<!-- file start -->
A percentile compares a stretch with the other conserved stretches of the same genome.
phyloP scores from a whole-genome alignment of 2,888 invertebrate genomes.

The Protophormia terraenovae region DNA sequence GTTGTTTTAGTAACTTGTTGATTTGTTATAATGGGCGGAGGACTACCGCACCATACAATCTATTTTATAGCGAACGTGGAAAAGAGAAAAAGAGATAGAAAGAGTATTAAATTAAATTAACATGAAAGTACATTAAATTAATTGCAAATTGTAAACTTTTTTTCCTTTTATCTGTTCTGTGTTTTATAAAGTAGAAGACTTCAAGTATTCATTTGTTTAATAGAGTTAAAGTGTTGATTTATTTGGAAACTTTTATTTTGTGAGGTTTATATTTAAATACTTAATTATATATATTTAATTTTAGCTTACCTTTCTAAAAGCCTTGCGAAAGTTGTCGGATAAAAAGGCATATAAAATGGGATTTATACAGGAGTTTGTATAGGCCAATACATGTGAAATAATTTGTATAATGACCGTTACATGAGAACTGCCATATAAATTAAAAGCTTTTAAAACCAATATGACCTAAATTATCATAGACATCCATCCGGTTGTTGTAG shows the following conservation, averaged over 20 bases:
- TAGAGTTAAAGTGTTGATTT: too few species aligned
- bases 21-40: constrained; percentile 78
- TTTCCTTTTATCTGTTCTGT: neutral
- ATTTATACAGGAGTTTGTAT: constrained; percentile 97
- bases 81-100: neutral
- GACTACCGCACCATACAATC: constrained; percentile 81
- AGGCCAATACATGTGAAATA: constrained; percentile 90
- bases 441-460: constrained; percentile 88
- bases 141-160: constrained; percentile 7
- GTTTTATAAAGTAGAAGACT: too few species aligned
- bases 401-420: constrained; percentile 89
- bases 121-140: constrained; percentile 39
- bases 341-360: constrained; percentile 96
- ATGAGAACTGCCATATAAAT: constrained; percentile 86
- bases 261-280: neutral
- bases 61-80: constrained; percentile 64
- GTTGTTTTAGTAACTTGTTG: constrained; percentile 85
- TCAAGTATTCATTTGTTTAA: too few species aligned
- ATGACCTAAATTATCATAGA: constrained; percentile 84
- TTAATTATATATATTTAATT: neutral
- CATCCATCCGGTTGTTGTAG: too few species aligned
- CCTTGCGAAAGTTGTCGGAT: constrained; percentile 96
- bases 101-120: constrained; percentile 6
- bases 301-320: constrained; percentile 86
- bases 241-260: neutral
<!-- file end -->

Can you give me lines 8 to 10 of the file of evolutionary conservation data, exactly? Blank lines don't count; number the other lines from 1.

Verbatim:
- bases 81-100: neutral
- GACTACCGCACCATACAATC: constrained; percentile 81
- AGGCCAATACATGTGAAATA: constrained; percentile 90